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Wearable Movement Sensors for Assessing Motor Impairments and Dyskinesias in Parkinson Disease (APDMclinic)

This study has been completed.
Information provided by (Responsible Party):
Michelle Burack, University of Rochester Identifier:
First received: July 19, 2012
Last updated: November 9, 2015
Last verified: November 2015
The purpose of this study is to measure motor fluctuations and dyskinesias in patients with Parkinson's disease using movement sensors (accelerometers and gyroscopes) to determine if this is a feasible measure to use in addition to self report, and eventually the goal will be to replace self report with a more reliable measure such as movement sensors.

Parkinson Disease

Study Type: Observational
Study Design: Observational Model: Case-Only
Time Perspective: Prospective
Official Title: Wearable Movement Sensors for Assessing Motor Impairments and Dyskinesias in Parkinson Disease

Resource links provided by NLM:

Further study details as provided by University of Rochester:

Primary Outcome Measures:
  • 1-3Hz gyroscope signal power [ Time Frame: 30 second windows spanning the observation period ]

Enrollment: 12
Study Start Date: January 2012
Study Completion Date: June 2013
Primary Completion Date: June 2013 (Final data collection date for primary outcome measure)
Detailed Description:
Patients with Parkinson disease and motor fluctuations will wear movement sensors during their regular clinic visit with the principal investigator. The visit will be videotaped and medication status (ON without dyskinesia, ON with dyskinesia, or OFF) will be independently rated from review of the video.

Ages Eligible for Study:   Child, Adult, Senior
Sexes Eligible for Study:   All
Accepts Healthy Volunteers:   No
Sampling Method:   Non-Probability Sample
Study Population
The initial study population for this pilot study will consist of approximately 20 people. The study will be comprised of approximately equal numbers of men and women. The gender and ethnic origins of the patients seen in the University of Rochester Movement Disorders Center (from which subjects will be recruited) are approximately 60% male and 40% female; 91% Caucasian, 1% African American, 1% Hispanic, and 0.5% Asian (6% Unknown). There are no restrictions on gender or race, however non-english speaking patients will be excluded as the consent form will initially only be available in English. Parkinson disease is exceedingly rare in children and only adults will be enrolled for this study.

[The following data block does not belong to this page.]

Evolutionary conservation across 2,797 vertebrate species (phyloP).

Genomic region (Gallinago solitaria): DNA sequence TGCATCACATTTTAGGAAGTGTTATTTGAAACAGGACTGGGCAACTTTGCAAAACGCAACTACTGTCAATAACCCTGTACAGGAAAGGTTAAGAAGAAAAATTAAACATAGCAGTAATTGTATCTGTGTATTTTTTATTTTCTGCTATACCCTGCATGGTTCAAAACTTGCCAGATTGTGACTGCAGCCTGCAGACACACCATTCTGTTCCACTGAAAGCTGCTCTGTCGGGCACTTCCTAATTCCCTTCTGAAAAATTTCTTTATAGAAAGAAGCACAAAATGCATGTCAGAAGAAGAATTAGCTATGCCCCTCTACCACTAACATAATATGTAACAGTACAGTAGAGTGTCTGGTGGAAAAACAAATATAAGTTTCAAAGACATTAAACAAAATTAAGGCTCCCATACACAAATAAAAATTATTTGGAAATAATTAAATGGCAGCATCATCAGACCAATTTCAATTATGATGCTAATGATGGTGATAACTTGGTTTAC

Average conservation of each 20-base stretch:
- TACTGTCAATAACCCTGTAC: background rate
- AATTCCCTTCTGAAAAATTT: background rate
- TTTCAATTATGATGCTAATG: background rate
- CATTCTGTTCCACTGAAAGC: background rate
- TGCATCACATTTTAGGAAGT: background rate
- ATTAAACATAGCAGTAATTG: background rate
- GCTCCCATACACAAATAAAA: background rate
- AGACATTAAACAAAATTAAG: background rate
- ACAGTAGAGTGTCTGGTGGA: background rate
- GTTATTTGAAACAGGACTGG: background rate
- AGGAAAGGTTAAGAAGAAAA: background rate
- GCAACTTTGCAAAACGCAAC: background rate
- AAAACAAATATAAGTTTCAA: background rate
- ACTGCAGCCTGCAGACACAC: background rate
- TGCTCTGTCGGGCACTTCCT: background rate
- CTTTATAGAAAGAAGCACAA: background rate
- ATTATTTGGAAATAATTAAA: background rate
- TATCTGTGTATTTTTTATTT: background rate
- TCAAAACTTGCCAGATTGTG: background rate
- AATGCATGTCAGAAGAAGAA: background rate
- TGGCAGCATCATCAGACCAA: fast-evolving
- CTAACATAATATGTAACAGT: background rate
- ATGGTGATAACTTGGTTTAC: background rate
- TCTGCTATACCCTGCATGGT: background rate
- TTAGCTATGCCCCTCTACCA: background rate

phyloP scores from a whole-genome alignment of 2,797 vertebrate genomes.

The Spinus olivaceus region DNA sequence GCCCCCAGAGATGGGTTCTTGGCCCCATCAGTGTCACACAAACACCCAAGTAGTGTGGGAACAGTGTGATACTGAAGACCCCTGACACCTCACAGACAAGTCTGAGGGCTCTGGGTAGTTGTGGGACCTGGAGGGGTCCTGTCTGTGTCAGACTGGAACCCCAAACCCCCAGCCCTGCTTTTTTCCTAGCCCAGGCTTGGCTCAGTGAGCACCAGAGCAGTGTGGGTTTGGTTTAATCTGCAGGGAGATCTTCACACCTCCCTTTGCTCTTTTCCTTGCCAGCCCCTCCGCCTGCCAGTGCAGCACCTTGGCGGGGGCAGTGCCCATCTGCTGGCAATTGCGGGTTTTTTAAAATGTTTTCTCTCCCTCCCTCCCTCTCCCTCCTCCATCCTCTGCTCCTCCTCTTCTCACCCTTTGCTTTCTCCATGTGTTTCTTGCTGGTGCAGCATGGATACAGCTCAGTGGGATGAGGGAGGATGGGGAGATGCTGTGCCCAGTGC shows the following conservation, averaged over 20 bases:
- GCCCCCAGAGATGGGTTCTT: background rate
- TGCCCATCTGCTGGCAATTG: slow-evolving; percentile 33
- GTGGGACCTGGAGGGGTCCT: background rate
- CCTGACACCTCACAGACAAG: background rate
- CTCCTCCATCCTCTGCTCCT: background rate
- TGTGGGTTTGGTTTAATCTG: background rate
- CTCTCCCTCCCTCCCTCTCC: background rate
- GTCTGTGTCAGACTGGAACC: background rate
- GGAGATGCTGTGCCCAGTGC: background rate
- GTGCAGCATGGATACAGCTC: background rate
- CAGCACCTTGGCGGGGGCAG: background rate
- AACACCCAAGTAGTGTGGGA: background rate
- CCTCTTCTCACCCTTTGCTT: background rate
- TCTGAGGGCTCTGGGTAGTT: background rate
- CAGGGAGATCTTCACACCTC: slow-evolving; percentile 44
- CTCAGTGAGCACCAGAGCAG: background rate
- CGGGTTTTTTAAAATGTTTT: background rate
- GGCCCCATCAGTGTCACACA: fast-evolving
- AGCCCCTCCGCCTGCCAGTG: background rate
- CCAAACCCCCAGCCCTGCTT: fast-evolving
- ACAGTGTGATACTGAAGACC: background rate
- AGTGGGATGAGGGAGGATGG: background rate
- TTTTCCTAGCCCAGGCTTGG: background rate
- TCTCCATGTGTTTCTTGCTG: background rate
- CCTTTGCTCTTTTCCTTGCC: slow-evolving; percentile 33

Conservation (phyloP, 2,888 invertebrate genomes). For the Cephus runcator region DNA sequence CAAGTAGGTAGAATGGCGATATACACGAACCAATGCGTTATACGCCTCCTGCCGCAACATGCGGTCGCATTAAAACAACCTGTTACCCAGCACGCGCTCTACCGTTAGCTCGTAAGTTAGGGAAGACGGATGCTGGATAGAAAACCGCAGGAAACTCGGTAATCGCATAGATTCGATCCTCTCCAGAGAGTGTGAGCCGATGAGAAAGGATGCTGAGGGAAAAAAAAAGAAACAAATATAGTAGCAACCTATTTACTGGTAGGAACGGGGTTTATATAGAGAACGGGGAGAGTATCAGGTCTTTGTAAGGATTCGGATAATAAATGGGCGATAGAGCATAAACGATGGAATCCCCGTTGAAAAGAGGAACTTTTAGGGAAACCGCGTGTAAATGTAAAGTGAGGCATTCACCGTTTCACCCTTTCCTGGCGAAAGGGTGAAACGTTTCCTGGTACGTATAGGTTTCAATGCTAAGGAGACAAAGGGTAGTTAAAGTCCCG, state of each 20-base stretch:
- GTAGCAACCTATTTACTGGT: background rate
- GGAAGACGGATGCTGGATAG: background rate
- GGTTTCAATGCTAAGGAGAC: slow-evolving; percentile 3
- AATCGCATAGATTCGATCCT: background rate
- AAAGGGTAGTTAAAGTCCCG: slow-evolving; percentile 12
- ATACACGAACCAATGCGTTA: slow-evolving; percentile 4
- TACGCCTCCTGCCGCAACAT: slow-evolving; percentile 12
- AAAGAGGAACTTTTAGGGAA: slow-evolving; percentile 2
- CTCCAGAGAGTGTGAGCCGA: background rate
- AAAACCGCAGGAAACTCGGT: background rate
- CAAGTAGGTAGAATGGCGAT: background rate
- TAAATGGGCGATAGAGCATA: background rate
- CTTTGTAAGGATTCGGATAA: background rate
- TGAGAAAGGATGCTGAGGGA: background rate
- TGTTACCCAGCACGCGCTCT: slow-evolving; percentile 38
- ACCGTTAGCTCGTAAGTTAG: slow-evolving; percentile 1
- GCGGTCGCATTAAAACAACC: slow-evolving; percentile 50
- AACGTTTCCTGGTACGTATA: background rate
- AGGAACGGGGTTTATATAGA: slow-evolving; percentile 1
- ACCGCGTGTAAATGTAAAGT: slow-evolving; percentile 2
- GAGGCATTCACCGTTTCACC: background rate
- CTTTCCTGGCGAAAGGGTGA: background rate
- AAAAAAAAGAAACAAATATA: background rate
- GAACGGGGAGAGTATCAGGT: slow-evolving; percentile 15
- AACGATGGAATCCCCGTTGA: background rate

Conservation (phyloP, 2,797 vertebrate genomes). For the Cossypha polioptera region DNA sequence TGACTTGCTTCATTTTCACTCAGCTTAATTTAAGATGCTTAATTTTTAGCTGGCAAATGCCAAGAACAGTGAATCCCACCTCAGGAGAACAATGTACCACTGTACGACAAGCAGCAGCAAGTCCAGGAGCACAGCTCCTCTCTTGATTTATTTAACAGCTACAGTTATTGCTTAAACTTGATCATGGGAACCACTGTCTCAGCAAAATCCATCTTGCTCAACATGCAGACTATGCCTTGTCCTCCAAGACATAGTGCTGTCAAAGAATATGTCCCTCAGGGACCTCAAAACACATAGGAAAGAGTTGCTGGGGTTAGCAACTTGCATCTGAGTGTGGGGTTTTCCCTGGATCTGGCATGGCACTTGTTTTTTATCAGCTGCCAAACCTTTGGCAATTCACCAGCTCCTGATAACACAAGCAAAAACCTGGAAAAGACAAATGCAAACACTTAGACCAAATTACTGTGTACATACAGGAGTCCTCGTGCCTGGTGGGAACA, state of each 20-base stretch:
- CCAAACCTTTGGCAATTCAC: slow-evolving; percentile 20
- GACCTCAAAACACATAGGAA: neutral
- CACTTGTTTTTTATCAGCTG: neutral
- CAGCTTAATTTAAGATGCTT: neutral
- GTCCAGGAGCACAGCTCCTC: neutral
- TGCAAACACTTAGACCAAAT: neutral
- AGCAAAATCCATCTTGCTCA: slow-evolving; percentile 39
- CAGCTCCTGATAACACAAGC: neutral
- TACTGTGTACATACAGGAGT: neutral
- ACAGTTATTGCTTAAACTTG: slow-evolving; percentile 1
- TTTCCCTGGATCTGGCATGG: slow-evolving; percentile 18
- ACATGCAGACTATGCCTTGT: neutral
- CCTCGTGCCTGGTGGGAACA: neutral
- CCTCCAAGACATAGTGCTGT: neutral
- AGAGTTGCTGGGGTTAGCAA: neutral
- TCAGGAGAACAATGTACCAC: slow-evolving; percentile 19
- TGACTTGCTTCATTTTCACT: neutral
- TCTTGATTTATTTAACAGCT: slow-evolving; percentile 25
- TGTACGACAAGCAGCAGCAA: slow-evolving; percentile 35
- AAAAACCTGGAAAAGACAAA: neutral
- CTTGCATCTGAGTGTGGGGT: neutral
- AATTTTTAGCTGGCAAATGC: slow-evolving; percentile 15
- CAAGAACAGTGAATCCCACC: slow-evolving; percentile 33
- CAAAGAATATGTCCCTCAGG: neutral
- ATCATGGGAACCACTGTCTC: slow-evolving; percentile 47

Inclusion Criteria:

  • Participants who will be included in the study have probable or definite idiopathic PD (CAPSIT criteria (23)), Hoehn & Yahr stage 2-4;
  • One or more of the following PD-associated motor impairments experienced in the week prior to enrollment (based on history and/or examination): motor fluctuations (end of dose wearing off with hypokinesia and/or levodopa-induced choreiform dyskinesias), tremor, freezing of gait, or frequent falls (≥ 1 per week).

Exclusion Criteria:

  • Neurological disorders (other than PD) or orthopedic deficits that, in the investigator's judgement, contribute substantially to impaired movement (e.g. stroke with motor sequelae;
  • Essential tremor;
  • Severe osteoarthritis);
  • Cognitive impairment sufficiently severe to interfere with informed consent.
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Please refer to this study by its identifier: NCT01648803

United States, New York
University of Rochester
Rochester, New York, United States, 14618
Sponsors and Collaborators
University of Rochester
Principal Investigator: Michelle A Burack, MD PhD University of Rochester Medical Center Dept. of Neurology
  More Information

Responsible Party: Michelle Burack, MD, University of Rochester Identifier: NCT01648803     History of Changes
Other Study ID Numbers: RSRB39530
Study First Received: July 19, 2012
Last Updated: November 9, 2015

Additional relevant MeSH terms:
Parkinson Disease
Parkinsonian Disorders
Basal Ganglia Diseases
Brain Diseases
Central Nervous System Diseases
Nervous System Diseases
Movement Disorders
Neurodegenerative Diseases
Neurologic Manifestations
Signs and Symptoms processed this record on April 28, 2017